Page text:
“My comment to British Columbia is a big red sign saying ‘Stop.’ This is crazy. Don’t go ahead with this [project],” Vardy told DeSmog Canada.
“While the review is taking place the activity should be suspended.”
Vardy is the former chair and CEO of Newfoundland’s public utilities board, which reviewed the “boondoggle” Muskrat Falls dam after a new provincial government came to power. As in the case of Site C and B.C.’s former Liberal government, the previous Newfoundland government had refused to allow independent scrutiny of Muskrat Falls.
On Wednesday the B.C. cabinet instructed the BCUC to provide two reports on Site C — a preliminary report by September 20 and a final report by November 1.
“We appreciate that a lot of people’s lives are on hold, especially in the northeast,” Energy Minister Michelle Mungall told a media briefing today, “and that’s why we want to make this an expedited process.”
Mungall was in part referring to people like Peace Valley farmers Ken and Arlene Boon, whose property was expropriated by the B.C. government last December for the relocation of a provincial highway for Site C. The Boons have remained in their farmhouse, now owned by BC Hydro, but their lease has expired and they are anxiously waiting to find out what will happen to their third generation home and property.
Mungall said no Peace Valley families will be forced to move and no further Site C contracts will be issued during the review, news that was met with relief by the Boons.
“We’re ecstatic,” said Ken Boon, reached by phone while moving hay bales. “That pretty much covers it.”
The BCUC review will focus on assessing whether or not the $8.8 billion Site C hydro dam is truly on time and on budget, as the former Liberal government claimed, and what the costs are to suspend, terminate or continue with the project.
Vardy, an economist, said Muskrat Falls went through a “quick and dirty review,” a process that took five months and resulted in the utilities board concluding that it lacked sufficient information to make a recommendation about whether or not to proceed with the dam on Labrador’s Churchill River.
Newfoundland’s new government went ahead with construction of the dam, which the CEO of Nalcor Energy, the Newfoundland equivalent of BC Hydro, has now admitted is a “boondoggle.” The cost of Muskrat Falls has ballooned to $12.7 billion, about $5 billion more than the price tag when the project was approved, and it will cause the average Newfoundland household’s hydro bills to jump by an estimated $1,800 a year.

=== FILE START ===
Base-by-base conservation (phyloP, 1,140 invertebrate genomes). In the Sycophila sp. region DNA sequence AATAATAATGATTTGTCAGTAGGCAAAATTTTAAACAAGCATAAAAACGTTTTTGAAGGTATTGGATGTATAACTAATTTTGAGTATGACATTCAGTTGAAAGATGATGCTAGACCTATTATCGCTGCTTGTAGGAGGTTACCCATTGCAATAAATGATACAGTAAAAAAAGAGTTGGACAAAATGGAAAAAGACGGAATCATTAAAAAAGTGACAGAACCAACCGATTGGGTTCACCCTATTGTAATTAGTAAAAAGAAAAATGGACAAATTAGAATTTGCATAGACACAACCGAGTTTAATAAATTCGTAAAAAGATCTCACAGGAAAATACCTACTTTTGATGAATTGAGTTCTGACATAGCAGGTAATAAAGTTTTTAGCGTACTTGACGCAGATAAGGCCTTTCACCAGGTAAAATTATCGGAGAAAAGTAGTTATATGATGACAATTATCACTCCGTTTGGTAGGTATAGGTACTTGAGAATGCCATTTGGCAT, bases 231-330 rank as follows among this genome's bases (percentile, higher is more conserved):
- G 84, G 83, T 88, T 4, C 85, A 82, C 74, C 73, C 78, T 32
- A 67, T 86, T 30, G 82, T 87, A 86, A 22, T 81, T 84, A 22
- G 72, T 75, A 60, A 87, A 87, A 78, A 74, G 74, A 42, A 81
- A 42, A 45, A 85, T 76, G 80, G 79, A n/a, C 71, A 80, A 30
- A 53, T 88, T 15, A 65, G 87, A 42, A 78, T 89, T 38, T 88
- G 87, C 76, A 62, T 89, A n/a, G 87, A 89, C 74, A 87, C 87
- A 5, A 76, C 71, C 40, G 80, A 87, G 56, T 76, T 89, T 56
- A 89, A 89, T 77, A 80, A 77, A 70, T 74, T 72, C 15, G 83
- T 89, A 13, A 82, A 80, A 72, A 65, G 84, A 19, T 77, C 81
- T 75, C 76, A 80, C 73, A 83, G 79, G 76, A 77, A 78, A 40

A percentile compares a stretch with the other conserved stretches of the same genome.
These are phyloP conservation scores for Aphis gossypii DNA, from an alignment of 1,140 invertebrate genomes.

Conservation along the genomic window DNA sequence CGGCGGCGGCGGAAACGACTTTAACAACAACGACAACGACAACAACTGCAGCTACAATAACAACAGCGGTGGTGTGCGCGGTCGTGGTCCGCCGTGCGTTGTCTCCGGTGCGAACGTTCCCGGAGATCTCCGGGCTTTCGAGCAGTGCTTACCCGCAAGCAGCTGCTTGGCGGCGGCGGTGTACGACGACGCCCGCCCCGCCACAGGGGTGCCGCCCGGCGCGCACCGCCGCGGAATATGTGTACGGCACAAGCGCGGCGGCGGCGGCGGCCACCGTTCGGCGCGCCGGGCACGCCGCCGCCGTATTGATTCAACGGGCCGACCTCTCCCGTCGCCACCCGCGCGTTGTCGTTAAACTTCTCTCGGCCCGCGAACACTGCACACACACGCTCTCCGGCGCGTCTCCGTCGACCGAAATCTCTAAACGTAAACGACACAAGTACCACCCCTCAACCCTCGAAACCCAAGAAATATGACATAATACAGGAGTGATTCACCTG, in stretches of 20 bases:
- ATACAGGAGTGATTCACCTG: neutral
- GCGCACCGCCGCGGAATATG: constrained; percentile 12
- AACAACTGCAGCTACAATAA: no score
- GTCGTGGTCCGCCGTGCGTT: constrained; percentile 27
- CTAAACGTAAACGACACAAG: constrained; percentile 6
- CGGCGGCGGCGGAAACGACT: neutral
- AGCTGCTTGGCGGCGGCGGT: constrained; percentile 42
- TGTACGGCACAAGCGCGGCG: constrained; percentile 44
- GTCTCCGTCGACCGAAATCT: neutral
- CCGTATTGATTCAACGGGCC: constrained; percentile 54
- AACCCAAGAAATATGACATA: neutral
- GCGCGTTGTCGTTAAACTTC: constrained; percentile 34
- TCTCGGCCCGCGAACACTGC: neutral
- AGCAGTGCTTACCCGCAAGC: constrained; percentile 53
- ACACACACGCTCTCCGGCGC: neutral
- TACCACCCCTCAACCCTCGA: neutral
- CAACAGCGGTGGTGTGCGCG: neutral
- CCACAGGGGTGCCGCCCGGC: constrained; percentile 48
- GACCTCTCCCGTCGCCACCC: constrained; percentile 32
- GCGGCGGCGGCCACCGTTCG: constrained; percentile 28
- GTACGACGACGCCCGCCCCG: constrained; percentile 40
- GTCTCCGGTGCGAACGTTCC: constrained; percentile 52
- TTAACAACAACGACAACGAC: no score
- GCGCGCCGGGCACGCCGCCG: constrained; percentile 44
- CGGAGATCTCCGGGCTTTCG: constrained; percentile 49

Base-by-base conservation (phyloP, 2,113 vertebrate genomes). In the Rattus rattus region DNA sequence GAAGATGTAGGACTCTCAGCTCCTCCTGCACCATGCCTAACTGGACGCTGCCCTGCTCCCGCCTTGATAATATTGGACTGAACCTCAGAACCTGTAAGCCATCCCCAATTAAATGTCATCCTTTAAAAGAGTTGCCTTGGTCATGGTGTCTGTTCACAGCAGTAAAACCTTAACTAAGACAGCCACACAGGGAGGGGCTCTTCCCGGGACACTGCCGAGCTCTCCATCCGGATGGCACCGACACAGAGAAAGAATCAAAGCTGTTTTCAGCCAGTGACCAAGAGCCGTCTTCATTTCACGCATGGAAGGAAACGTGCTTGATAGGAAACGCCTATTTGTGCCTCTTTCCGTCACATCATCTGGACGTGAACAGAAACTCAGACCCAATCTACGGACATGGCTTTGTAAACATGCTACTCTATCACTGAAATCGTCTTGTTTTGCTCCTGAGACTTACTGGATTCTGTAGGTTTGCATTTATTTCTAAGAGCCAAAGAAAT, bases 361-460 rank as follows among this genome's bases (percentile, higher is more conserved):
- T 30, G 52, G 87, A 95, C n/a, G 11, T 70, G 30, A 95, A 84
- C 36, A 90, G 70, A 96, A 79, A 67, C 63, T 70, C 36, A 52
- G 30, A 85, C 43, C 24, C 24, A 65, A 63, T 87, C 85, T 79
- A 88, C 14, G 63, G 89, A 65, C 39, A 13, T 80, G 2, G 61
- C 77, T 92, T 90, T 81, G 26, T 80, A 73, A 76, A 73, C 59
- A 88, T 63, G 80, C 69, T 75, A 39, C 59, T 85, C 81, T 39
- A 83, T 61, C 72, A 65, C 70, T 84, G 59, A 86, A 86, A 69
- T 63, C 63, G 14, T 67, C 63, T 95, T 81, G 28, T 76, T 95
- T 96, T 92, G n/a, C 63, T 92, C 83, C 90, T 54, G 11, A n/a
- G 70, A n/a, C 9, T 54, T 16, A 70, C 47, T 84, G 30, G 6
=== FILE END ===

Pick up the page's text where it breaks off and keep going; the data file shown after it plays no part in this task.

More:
Vardy said it was a “tall order” to ask the BCUC to review Site C in such a short amount of time.
“The main concern that I have is that the timing seems to be very short given the complexity of the review. It’s a very constricted time frame,” he said.
But Mark Jaccard, the former head of the B.C. Utilities Commission, said three months is plenty of time to review Site C. There are “all sorts of precedents” for that, said Jaccard, a professor in the School of Resource and Environmental Management at Simon Fraser University.
Jaccard said he once led a very quick hearing on gasoline prices in B.C. A few independent experts were asked to write a quick review on a narrowed range of possible responses to the key questions in the terms of reference.
The BCUC then issued a 20-page report and instructed intervenors — people with a stake in the issue who had signed up to participate in the hearing — to limit their criticisms, evidence, suggestions and arguments to about 20 pages, with a time limit for response.
— DeSmog Canada (@DeSmogCanada) August 2, 2017
“We received all their material, digested it, and significantly edited our findings,” said Jaccard, who headed the BCUC from 1992 to 1997. “So think of that as a paper hearing.”
David Austin, a Vancouver lawyer specializing in energy issues, agreed that three months is sufficient for a thorough Site C review.
“As long as the necessary expertise is assembled the timelines are achievable,” Austin told DeSmog Canada, adding that work on the hydro project should continue in the meantime.
“Essentially the utilities commission is determining whether Site C can break even or make money from 2024 to 2094,” said Austin.
“Until the government has some basic facts before it, it shouldn’t terminate workers. That’s just the price that has to be paid given that the project was commenced in the way it was.”
Vardy also warned that focusing on Site C’s job creation potential rather than its overall cost and need for the electricity “makes no sense.”
“You can’t rationalize this on the basis of job creation.”
In Newfoundland, where 5,000 people were employed to work at Muskrat Falls during the project’s peak construction period, it cost ratepayers half a million dollars for each job that was created, said Vardy, who cautioned that “the only thing that really matters” in an economic assessment of Site C are future costs, not money that has already been spent.
“Even though you might have spent a lot of money — billions of dollars — you’ve got to set that aside and ask the fundamental question: how much is it going to cost to finish this and how much is it going to cost to stop it?”
The terms of reference for the Site C review, which Vardy called “very comprehensive,” include asking the BCUC to advise on other energy portfolios and conservation initiatives that can provide clean energy to BC Hydro customers at similar or lower costs to Site C.
The BCUC has said it is “ready and able” to review Site C if asked by the government.
Mungall said there will be a public engagement process during the BCUC review, and that it will be up to the BCUC to determine the format it will take.
She said the B.C. cabinet will make the final decision on Site C.
Image: Peace Valley Ken Boon in his kitchen, by Garth Lenz.
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